Sustainability referendum passes with 80 percent approval
Students also voted to continue funding ASUM.
Feb. 19, 2009
Referendums to create a sustainability student fee and continue the Associated Students of the University of Missouri's funding passed both undergraduate and graduate voters over the course of the last week.
The sustainability referendum, which will add $1 to student fees for sustainability projects and education, passed the graduate students' vote with 68 percent of the vote and passed the undergraduates' vote with 82 percent for it. Combined, 80 percent supported the fee and 20 percent voted against it.
"I'm excited at the degree of support the sustainability referendum received," Missouri Students Association Senate Speaker Jonathan Mays said. "I expected it to pass, but getting 80 percent is a pleasant surprise."
The new funding for sustainability projects and education opens up new opportunities for Sustain Mizzou.
"Primarily, we're going to have a lot more help educating students about sustainability because of the sustainability fee," Sustain Mizzou President Pat Margherio said.
The funds collected from the new fee won't go directly to Sustain Mizzou. However, Margherio said the organization will work with the administration on how the money's spent.
"The fee gives us a lot of new possibilities," Margherio said. "Eventually, it may give us the ability to start up a bike rental place or institute student-run gardens around campus. Sooner than that though, I'd like to work with computer labs, educating students on more efficient ways to print and so on."
Although undergraduate voting finished Feb. 11, the Board of Elections Commissioners withheld the results of the vote until graduate voting ended a week later, on Wednesday. BEC Chairman Dan Kelley said graduates voted separately because their fees were assessed differently.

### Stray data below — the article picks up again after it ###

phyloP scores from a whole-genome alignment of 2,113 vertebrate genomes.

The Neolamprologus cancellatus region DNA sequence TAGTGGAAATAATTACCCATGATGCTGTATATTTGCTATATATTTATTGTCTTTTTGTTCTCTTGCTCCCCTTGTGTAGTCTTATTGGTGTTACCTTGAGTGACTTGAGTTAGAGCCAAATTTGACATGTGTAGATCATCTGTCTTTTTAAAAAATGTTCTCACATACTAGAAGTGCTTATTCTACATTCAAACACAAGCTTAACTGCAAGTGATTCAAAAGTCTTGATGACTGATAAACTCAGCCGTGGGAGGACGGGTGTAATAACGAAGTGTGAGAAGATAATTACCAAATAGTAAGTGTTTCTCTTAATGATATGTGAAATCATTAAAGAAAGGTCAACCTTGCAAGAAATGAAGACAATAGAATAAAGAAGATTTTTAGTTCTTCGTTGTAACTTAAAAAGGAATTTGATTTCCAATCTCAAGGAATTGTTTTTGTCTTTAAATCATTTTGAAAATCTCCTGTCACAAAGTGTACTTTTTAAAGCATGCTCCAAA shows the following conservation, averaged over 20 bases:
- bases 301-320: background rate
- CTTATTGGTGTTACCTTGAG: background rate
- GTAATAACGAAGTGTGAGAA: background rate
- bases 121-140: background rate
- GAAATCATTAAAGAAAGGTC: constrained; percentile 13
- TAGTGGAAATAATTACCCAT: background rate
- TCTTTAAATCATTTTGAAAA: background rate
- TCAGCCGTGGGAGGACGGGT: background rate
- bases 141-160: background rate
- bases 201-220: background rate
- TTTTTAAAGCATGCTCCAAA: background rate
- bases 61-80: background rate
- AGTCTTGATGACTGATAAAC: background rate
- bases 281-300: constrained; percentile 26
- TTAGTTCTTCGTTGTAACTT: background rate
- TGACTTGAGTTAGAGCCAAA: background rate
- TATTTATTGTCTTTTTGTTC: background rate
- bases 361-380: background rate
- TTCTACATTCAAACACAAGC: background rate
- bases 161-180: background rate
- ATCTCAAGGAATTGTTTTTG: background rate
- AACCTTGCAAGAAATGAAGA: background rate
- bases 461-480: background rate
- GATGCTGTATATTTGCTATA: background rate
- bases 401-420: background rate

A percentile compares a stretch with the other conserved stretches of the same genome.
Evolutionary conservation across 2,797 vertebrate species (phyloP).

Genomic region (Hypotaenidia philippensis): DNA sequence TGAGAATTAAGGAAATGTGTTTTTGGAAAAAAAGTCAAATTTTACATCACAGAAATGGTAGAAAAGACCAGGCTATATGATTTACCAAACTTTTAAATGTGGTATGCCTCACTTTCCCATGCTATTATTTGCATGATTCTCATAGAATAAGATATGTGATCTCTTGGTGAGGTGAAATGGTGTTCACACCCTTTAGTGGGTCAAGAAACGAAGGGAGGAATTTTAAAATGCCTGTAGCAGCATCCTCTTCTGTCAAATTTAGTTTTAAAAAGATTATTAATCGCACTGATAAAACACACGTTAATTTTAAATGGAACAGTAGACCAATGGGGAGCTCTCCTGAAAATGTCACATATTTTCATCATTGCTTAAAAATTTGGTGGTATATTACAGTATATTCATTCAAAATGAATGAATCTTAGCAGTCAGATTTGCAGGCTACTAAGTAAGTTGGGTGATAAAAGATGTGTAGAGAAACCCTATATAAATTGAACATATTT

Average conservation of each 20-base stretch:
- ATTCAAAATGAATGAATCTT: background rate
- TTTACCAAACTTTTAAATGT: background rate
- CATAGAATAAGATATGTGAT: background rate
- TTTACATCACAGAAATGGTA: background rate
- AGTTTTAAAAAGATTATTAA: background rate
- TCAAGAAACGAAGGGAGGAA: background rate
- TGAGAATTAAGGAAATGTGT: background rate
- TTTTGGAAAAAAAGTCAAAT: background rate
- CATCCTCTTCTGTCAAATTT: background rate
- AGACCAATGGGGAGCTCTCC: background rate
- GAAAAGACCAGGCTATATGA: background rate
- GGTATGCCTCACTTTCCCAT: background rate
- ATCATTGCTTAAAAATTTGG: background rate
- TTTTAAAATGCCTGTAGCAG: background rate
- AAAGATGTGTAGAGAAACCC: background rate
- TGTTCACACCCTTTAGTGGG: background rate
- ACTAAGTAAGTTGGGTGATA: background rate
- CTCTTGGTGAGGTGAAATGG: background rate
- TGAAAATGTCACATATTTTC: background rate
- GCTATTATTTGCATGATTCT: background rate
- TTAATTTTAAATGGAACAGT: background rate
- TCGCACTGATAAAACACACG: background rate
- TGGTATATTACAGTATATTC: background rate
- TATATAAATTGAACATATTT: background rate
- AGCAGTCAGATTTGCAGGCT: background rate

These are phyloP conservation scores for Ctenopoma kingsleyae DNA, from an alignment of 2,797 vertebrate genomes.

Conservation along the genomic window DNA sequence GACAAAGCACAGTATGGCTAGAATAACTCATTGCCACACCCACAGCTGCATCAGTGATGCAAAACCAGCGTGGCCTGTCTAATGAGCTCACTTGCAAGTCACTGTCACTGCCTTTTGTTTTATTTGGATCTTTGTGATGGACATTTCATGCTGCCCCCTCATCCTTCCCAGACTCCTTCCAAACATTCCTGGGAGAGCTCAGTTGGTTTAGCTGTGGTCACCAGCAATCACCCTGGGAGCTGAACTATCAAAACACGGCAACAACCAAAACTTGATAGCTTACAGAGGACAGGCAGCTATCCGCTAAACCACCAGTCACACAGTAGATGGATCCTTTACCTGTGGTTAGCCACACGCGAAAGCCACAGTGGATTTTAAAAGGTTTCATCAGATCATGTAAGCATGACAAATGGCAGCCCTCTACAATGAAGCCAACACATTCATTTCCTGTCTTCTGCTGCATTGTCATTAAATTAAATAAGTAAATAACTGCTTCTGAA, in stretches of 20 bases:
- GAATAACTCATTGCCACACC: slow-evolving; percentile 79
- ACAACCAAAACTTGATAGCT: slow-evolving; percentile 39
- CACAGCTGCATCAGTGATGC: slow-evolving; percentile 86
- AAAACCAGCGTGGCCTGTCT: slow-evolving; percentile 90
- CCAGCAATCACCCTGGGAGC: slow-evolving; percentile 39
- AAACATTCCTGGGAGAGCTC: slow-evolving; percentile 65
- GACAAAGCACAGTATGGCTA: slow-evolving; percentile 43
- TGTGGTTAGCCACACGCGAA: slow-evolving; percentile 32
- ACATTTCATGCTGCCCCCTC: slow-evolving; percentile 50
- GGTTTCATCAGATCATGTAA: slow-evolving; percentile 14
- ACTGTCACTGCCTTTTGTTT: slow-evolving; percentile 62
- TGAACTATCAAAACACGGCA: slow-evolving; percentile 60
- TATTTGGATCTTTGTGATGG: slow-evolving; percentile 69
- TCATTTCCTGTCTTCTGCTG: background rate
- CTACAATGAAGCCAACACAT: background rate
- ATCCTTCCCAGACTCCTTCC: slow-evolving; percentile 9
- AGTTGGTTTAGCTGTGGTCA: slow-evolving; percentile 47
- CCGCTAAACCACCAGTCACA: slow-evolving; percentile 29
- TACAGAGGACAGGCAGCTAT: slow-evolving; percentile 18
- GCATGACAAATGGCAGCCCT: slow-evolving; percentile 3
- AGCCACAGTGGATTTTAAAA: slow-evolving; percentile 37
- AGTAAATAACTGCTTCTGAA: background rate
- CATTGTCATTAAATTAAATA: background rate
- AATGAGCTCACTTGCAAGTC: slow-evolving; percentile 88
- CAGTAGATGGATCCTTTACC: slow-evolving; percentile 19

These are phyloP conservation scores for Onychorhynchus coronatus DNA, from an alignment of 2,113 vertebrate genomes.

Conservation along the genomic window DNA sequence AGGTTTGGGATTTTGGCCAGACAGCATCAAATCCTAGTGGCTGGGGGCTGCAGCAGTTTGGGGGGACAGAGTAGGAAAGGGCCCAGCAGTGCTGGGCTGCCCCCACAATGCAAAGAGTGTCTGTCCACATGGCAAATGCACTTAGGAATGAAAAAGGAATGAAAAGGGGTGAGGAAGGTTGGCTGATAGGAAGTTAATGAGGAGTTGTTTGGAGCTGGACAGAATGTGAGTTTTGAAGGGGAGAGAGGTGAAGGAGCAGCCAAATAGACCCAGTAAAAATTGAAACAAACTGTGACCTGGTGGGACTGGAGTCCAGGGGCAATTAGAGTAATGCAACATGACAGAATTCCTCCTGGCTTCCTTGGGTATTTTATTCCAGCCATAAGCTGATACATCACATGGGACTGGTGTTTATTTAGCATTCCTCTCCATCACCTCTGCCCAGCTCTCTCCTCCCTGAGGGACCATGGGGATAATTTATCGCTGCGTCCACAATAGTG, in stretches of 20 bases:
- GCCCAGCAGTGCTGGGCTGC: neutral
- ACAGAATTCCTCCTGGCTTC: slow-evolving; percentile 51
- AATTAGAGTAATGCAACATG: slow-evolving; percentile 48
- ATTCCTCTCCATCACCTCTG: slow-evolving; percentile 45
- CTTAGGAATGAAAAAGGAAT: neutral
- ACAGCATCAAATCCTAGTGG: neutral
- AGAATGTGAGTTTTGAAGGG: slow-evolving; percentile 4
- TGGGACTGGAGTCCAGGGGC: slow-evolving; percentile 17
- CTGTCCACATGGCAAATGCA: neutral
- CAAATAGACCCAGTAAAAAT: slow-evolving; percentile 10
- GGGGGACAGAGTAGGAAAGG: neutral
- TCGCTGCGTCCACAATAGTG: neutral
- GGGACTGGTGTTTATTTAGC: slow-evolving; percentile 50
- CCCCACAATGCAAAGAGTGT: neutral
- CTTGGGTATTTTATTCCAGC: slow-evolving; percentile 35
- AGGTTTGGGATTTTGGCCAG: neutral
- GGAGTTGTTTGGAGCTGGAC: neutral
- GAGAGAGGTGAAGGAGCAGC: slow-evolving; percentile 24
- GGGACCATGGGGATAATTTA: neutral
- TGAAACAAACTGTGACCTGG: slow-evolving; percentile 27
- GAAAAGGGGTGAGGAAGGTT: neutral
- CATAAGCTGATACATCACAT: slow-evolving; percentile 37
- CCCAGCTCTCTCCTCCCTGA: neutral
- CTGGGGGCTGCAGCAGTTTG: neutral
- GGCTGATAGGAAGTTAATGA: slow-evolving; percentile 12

Even with the new sustainability fee, undergraduate fees will still decrease next year by 34 cents. Graduates won't experience the same cutbacks in fees and will therefore be accepting an increase in student fees. Because of this, the referendum was worded slightly differently on graduates' ballots.
"Over 2,200 undergrads voted on the referendum and, fortunately, those votes are submitted on a voting site and don't have to be counted by us," Kelley said. "However, we had to manually count the 550 graduate votes because they were submitted by e-mail and that took about three and a half hours."
Mays said the vote was also conducted separately for graduates and undergraduates because the Student Fee Review Committee requested totals for each group of students.
"Typically, we just open the voting site and tally votes from both graduates and undergrads all together, which has always seemed odd to me," Mays said. "I think it makes sense to track the votes separately so we know, for instance, how many graduates voted for the new student center or Student (Recreation) Complex."
Also on the referendum ballot was a vote to continue ASUM's funding level at $1 per student per semester. The vote passed the graduate students' vote with 69 percent voting to continue the organization's funding and passed the undergraduates' vote with 76 percent for it. Combined, 75 percent supported it and 25 percent voted against it.